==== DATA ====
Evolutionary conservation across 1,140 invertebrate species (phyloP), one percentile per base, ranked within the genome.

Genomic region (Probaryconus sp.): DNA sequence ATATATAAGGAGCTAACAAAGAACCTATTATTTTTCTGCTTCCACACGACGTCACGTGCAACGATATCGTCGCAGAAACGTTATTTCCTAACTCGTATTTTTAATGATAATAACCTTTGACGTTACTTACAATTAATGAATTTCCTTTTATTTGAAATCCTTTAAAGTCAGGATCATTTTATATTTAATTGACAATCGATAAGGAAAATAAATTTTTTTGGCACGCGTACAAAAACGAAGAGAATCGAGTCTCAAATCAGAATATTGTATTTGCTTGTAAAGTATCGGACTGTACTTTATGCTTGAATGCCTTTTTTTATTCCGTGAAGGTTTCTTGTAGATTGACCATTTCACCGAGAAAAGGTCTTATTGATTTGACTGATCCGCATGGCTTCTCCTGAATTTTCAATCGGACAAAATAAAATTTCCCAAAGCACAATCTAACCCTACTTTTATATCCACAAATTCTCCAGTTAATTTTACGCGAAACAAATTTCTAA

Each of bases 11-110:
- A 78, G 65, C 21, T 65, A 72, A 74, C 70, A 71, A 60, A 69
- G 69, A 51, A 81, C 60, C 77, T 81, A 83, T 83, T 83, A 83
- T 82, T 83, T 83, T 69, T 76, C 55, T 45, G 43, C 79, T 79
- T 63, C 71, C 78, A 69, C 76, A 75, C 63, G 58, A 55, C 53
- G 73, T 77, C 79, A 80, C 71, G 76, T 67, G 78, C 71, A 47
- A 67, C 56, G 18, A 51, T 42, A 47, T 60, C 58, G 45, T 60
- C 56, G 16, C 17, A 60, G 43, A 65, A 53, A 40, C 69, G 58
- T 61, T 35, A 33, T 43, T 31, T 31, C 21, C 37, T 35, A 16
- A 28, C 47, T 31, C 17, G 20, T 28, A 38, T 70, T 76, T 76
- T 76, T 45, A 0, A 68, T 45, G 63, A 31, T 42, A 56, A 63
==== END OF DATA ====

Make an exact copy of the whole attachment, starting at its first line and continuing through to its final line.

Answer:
Evolutionary conservation across 1,140 invertebrate species (phyloP), one percentile per base, ranked within the genome.

Genomic region (Probaryconus sp.): DNA sequence ATATATAAGGAGCTAACAAAGAACCTATTATTTTTCTGCTTCCACACGACGTCACGTGCAACGATATCGTCGCAGAAACGTTATTTCCTAACTCGTATTTTTAATGATAATAACCTTTGACGTTACTTACAATTAATGAATTTCCTTTTATTTGAAATCCTTTAAAGTCAGGATCATTTTATATTTAATTGACAATCGATAAGGAAAATAAATTTTTTTGGCACGCGTACAAAAACGAAGAGAATCGAGTCTCAAATCAGAATATTGTATTTGCTTGTAAAGTATCGGACTGTACTTTATGCTTGAATGCCTTTTTTTATTCCGTGAAGGTTTCTTGTAGATTGACCATTTCACCGAGAAAAGGTCTTATTGATTTGACTGATCCGCATGGCTTCTCCTGAATTTTCAATCGGACAAAATAAAATTTCCCAAAGCACAATCTAACCCTACTTTTATATCCACAAATTCTCCAGTTAATTTTACGCGAAACAAATTTCTAA

Each of bases 11-110:
- A 78, G 65, C 21, T 65, A 72, A 74, C 70, A 71, A 60, A 69
- G 69, A 51, A 81, C 60, C 77, T 81, A 83, T 83, T 83, A 83
- T 82, T 83, T 83, T 69, T 76, C 55, T 45, G 43, C 79, T 79
- T 63, C 71, C 78, A 69, C 76, A 75, C 63, G 58, A 55, C 53
- G 73, T 77, C 79, A 80, C 71, G 76, T 67, G 78, C 71, A 47
- A 67, C 56, G 18, A 51, T 42, A 47, T 60, C 58, G 45, T 60
- C 56, G 16, C 17, A 60, G 43, A 65, A 53, A 40, C 69, G 58
- T 61, T 35, A 33, T 43, T 31, T 31, C 21, C 37, T 35, A 16
- A 28, C 47, T 31, C 17, G 20, T 28, A 38, T 70, T 76, T 76
- T 76, T 45, A 0, A 68, T 45, G 63, A 31, T 42, A 56, A 63